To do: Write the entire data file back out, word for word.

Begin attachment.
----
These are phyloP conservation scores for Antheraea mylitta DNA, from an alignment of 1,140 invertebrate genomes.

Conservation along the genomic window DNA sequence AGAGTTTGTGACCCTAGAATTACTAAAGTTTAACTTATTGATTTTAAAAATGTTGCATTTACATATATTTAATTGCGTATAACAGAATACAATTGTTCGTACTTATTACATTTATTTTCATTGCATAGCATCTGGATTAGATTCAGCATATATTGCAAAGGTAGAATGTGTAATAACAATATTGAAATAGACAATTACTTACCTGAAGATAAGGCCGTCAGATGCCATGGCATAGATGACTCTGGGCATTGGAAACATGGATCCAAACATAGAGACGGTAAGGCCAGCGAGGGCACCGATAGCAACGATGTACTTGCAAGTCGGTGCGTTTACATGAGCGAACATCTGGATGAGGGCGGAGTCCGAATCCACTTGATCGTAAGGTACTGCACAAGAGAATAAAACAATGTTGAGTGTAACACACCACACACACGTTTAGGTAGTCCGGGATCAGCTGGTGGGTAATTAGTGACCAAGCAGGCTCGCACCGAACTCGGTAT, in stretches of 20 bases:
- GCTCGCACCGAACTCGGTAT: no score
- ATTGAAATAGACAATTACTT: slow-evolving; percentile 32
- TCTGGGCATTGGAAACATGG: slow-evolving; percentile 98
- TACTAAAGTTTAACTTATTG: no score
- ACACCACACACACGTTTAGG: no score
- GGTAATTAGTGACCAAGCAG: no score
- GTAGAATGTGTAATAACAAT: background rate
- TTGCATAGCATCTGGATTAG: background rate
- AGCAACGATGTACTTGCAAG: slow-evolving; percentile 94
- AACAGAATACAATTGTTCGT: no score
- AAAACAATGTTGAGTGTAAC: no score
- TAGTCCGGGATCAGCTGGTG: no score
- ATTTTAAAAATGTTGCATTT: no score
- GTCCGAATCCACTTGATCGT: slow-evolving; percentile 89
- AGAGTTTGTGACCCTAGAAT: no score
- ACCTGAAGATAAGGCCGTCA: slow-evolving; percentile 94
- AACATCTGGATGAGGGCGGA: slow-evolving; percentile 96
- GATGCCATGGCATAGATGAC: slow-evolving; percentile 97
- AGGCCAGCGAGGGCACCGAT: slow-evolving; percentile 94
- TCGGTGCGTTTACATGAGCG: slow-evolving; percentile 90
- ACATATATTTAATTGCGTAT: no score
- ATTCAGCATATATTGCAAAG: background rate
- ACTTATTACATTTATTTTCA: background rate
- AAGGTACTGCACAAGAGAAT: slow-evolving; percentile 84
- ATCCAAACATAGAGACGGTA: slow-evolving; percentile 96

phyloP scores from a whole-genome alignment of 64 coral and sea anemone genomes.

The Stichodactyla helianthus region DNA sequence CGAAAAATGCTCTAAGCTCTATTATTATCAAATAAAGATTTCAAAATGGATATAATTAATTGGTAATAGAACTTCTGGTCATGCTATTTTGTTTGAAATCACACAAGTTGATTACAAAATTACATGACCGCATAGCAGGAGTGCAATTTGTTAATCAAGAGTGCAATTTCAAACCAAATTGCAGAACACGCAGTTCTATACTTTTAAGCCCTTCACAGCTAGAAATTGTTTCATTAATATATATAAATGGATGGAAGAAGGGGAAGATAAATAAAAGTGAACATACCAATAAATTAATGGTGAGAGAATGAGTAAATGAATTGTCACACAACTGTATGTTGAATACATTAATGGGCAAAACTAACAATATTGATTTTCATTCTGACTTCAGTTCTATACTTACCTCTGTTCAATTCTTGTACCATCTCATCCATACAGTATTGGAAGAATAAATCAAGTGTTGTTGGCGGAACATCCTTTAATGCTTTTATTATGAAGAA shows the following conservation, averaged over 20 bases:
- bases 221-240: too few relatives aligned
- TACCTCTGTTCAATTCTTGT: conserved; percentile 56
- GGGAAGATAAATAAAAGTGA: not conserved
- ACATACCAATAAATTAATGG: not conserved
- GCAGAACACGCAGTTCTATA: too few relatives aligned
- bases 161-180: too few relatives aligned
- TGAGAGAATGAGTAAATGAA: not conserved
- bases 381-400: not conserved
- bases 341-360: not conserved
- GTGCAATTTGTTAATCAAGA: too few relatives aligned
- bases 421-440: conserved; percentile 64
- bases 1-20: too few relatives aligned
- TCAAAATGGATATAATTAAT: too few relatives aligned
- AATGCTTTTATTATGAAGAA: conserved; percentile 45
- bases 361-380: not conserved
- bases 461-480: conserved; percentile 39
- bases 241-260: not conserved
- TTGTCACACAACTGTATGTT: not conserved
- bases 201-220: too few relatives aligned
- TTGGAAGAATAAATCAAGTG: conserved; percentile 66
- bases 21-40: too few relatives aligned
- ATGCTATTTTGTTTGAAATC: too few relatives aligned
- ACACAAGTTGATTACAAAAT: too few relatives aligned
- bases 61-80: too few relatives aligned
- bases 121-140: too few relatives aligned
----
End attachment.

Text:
These are phyloP conservation scores for Antheraea mylitta DNA, from an alignment of 1,140 invertebrate genomes.

Conservation along the genomic window DNA sequence AGAGTTTGTGACCCTAGAATTACTAAAGTTTAACTTATTGATTTTAAAAATGTTGCATTTACATATATTTAATTGCGTATAACAGAATACAATTGTTCGTACTTATTACATTTATTTTCATTGCATAGCATCTGGATTAGATTCAGCATATATTGCAAAGGTAGAATGTGTAATAACAATATTGAAATAGACAATTACTTACCTGAAGATAAGGCCGTCAGATGCCATGGCATAGATGACTCTGGGCATTGGAAACATGGATCCAAACATAGAGACGGTAAGGCCAGCGAGGGCACCGATAGCAACGATGTACTTGCAAGTCGGTGCGTTTACATGAGCGAACATCTGGATGAGGGCGGAGTCCGAATCCACTTGATCGTAAGGTACTGCACAAGAGAATAAAACAATGTTGAGTGTAACACACCACACACACGTTTAGGTAGTCCGGGATCAGCTGGTGGGTAATTAGTGACCAAGCAGGCTCGCACCGAACTCGGTAT, in stretches of 20 bases:
- GCTCGCACCGAACTCGGTAT: no score
- ATTGAAATAGACAATTACTT: slow-evolving; percentile 32
- TCTGGGCATTGGAAACATGG: slow-evolving; percentile 98
- TACTAAAGTTTAACTTATTG: no score
- ACACCACACACACGTTTAGG: no score
- GGTAATTAGTGACCAAGCAG: no score
- GTAGAATGTGTAATAACAAT: background rate
- TTGCATAGCATCTGGATTAG: background rate
- AGCAACGATGTACTTGCAAG: slow-evolving; percentile 94
- AACAGAATACAATTGTTCGT: no score
- AAAACAATGTTGAGTGTAAC: no score
- TAGTCCGGGATCAGCTGGTG: no score
- ATTTTAAAAATGTTGCATTT: no score
- GTCCGAATCCACTTGATCGT: slow-evolving; percentile 89
- AGAGTTTGTGACCCTAGAAT: no score
- ACCTGAAGATAAGGCCGTCA: slow-evolving; percentile 94
- AACATCTGGATGAGGGCGGA: slow-evolving; percentile 96
- GATGCCATGGCATAGATGAC: slow-evolving; percentile 97
- AGGCCAGCGAGGGCACCGAT: slow-evolving; percentile 94
- TCGGTGCGTTTACATGAGCG: slow-evolving; percentile 90
- ACATATATTTAATTGCGTAT: no score
- ATTCAGCATATATTGCAAAG: background rate
- ACTTATTACATTTATTTTCA: background rate
- AAGGTACTGCACAAGAGAAT: slow-evolving; percentile 84
- ATCCAAACATAGAGACGGTA: slow-evolving; percentile 96

phyloP scores from a whole-genome alignment of 64 coral and sea anemone genomes.

The Stichodactyla helianthus region DNA sequence CGAAAAATGCTCTAAGCTCTATTATTATCAAATAAAGATTTCAAAATGGATATAATTAATTGGTAATAGAACTTCTGGTCATGCTATTTTGTTTGAAATCACACAAGTTGATTACAAAATTACATGACCGCATAGCAGGAGTGCAATTTGTTAATCAAGAGTGCAATTTCAAACCAAATTGCAGAACACGCAGTTCTATACTTTTAAGCCCTTCACAGCTAGAAATTGTTTCATTAATATATATAAATGGATGGAAGAAGGGGAAGATAAATAAAAGTGAACATACCAATAAATTAATGGTGAGAGAATGAGTAAATGAATTGTCACACAACTGTATGTTGAATACATTAATGGGCAAAACTAACAATATTGATTTTCATTCTGACTTCAGTTCTATACTTACCTCTGTTCAATTCTTGTACCATCTCATCCATACAGTATTGGAAGAATAAATCAAGTGTTGTTGGCGGAACATCCTTTAATGCTTTTATTATGAAGAA shows the following conservation, averaged over 20 bases:
- bases 221-240: too few relatives aligned
- TACCTCTGTTCAATTCTTGT: conserved; percentile 56
- GGGAAGATAAATAAAAGTGA: not conserved
- ACATACCAATAAATTAATGG: not conserved
- GCAGAACACGCAGTTCTATA: too few relatives aligned
- bases 161-180: too few relatives aligned
- TGAGAGAATGAGTAAATGAA: not conserved
- bases 381-400: not conserved
- bases 341-360: not conserved
- GTGCAATTTGTTAATCAAGA: too few relatives aligned
- bases 421-440: conserved; percentile 64
- bases 1-20: too few relatives aligned
- TCAAAATGGATATAATTAAT: too few relatives aligned
- AATGCTTTTATTATGAAGAA: conserved; percentile 45
- bases 361-380: not conserved
- bases 461-480: conserved; percentile 39
- bases 241-260: not conserved
- TTGTCACACAACTGTATGTT: not conserved
- bases 201-220: too few relatives aligned
- TTGGAAGAATAAATCAAGTG: conserved; percentile 66
- bases 21-40: too few relatives aligned
- ATGCTATTTTGTTTGAAATC: too few relatives aligned
- ACACAAGTTGATTACAAAAT: too few relatives aligned
- bases 61-80: too few relatives aligned
- bases 121-140: too few relatives aligned